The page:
Seven Deadly Sins of Video Content Creation


We’re living in a visual world today. Most of us would rather watch a video than read a description. Creating content that converts is tricky, though. In this post, we’ll go through the seven deadly sins of video content creation. You’ll learn what these mistakes are so that you don’t repeat them.

 

1. Being too Cheap with Production Costs

 

You don’t need the budget of a Hollywood blockbuster. We are saying that you should put some money aside to have the production done professionally. Anyone can haul out a smartphone and take a video these days.

Now:

That’s fine if you’re venting about your feelings on Instagram. It’s not the best choice with video marketing, though. Publishing an amateurish video with bad lighting or sound won’t get you far.

 

2. Making Your Video too Long

With video content, you’ll want to stick to a maximum of two minutes at the very most. Hubspot recommends tailoring your video for the platform. They suggest a maximum of between 30 seconds and two minutes, depending on the platform.

Make your videos short and punchy by getting to the point fast. Write a script upfront to help it flow well and cut out any waffling.

 

3. Trying to Get too Many Points Across

We understand that you want to get the best value for your money. But packing your video with too many messages is going to reduce your conversion rates. Sticking to one message per video improves retention and helps keep the video on point.

Need to get more information across? Then create a series of videos that build on one another.

 

4. Inadequate Branding

 

Your aim is to create killer content that is clearly associated with your brand. There’s no point in a video going viral if no one remembers that your company created it. Think about how to incorporate clear brand references in the video.

At the very least, incorporate your logo and reference your company name and URL in the content. You can do this by including signage in the video itself, using clear product placement, or simply ensuring that you use the brand name a few times.

Bring it all home by including this information in the description or transcript as well. You’ll want to work it in so that it appears naturally in the content and the write-up.

 

5. Coming Across as a Spammer



Steve is that annoying salesperson that is always trying to push you to buy their product. Don’t be like Steve with your videos. Showing people why they should buy your product is a lot more effective than trying to convince them to do so.

Forget the sales pitch and focus on improving the relationship with the viewer. Provide valuable content that they’ll want to watch instead of content that they’ll prefer to avoid.

Think of it this way, which of the following would you rather watch:

  • Ten reasons to buy product A?
  • A tutorial about using product A.

Let your viewers come to the conclusion that product A is the right product for them. That way, they’ll seek your company out. If you’re trying to drag them there kicking and screaming, you’re not likely to be successful.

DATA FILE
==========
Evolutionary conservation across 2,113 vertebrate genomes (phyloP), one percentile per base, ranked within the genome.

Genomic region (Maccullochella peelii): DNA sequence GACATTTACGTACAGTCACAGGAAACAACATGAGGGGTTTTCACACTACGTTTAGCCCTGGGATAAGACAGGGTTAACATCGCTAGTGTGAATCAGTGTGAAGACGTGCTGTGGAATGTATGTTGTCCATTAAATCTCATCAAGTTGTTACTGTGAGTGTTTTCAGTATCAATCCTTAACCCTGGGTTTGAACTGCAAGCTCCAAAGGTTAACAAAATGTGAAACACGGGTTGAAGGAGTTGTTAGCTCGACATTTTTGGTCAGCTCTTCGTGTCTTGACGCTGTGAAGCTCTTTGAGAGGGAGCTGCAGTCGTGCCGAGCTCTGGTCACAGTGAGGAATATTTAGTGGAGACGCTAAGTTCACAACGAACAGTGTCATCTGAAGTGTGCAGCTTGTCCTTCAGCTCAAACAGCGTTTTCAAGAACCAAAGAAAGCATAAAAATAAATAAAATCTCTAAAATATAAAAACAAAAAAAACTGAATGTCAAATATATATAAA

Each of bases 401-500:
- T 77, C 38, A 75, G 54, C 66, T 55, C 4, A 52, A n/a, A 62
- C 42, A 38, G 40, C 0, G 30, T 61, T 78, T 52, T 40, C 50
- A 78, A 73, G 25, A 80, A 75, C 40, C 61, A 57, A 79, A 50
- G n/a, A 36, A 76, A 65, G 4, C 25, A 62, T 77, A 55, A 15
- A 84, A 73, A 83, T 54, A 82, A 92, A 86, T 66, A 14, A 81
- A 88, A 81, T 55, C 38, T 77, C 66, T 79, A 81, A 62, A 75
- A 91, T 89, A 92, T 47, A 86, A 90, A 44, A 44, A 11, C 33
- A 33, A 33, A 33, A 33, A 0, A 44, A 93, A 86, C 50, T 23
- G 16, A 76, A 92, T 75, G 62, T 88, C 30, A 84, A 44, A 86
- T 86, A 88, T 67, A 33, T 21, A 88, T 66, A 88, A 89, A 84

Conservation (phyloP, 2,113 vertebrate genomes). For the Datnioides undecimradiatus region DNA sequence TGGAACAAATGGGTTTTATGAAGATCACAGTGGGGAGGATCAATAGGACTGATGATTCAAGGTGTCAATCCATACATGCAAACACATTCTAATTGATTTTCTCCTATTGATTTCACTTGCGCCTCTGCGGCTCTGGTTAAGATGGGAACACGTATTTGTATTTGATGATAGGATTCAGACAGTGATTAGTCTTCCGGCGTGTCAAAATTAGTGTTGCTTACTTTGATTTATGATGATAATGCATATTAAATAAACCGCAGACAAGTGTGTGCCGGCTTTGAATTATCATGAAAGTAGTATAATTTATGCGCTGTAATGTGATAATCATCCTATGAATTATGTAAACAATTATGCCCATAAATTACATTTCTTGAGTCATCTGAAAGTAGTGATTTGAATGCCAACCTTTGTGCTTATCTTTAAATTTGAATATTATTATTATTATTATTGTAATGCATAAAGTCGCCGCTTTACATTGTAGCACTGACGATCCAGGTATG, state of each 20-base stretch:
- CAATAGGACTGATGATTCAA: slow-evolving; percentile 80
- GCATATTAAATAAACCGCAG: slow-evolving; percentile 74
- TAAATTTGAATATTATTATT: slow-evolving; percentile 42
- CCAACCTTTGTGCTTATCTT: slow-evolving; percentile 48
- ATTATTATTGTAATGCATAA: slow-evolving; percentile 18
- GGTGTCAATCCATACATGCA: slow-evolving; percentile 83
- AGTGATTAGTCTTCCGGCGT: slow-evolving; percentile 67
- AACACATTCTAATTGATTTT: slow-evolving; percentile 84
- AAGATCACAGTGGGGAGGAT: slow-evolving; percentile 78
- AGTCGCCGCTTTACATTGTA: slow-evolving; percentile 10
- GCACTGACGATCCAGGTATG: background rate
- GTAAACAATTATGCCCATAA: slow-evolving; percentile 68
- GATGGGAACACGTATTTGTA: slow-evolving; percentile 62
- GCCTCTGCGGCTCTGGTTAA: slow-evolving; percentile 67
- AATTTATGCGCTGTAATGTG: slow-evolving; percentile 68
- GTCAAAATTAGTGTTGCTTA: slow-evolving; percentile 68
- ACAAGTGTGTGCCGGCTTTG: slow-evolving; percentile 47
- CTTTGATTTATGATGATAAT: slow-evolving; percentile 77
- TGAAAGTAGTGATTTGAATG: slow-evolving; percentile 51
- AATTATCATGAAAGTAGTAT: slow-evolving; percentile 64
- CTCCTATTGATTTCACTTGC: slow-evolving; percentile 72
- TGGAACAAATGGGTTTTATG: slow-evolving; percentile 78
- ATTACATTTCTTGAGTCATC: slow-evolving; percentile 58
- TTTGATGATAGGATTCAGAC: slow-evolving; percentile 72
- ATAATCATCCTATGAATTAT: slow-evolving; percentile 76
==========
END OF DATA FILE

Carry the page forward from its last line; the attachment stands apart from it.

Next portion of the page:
6. Not Telling Them What You Want Them to Do

What’s the point of the video? What do you want them to do at the end? While you might feel that the next step is obvious, your prospect might not feel the same way. Let them know exactly what the next step is.

It might be something as simple as, “Visit our site to book your demonstration” or “Download our app.” The point is that you need to create a simple call to action. Without it, the viewer might never know what the next step is.

 

7. Not Monitoring Your Video’s Performance

Would you put an advertisement out there without evaluating its performance? Would you put out a product without monitoring how the market responds? Then why would you create content and not monitor how well it performs?

In today’s marketing environment, there is no room for assumptions. You can assume that a particular format will be successful, but without statistics, there’s no way to confirm this. Checking your video analytics is fairly simple.

What’s more:

It’s also a great way to narrow down what works best with your particular market. Try videos in different formats and different lengths so that you know what your market responds to best overall. That way, every campaign can build on the successes of the last one, and you can avoid making the same mistakes time and time again.

Think of it in the same way that you do split level testing when it comes to advertising. You’ll want to tweak one aspect in each subsequent video until you find out what works the best for your business.

 

Wrapping it All Up

Be guided by your target audience at all times. What do they want out of your video? What peaks their interest? What will turn them off the video completely? Include content that does more of the former and less of the latter.

In effect, that means creating content that is valuable to your audience rather than just focusing on selling. Think of each video as a chance to create a valuable resource. That way, people will be more likely to share your video than not.  

Always ensure that your video contains clear branding so that there’s always an association with your brand. And, finally, never assume that you’ve gotten it perfect. There are always small changes that you can make to improve your results.

By monitoring the results of each video carefully, you’ll be able to narrow down what’s most successful in your particular target market. By doing a little more work upfront with each campaign, you can build your own highly successful strategy. 

Want to learn more about how to make your video marketing campaigns great? Then check out the infographic below.



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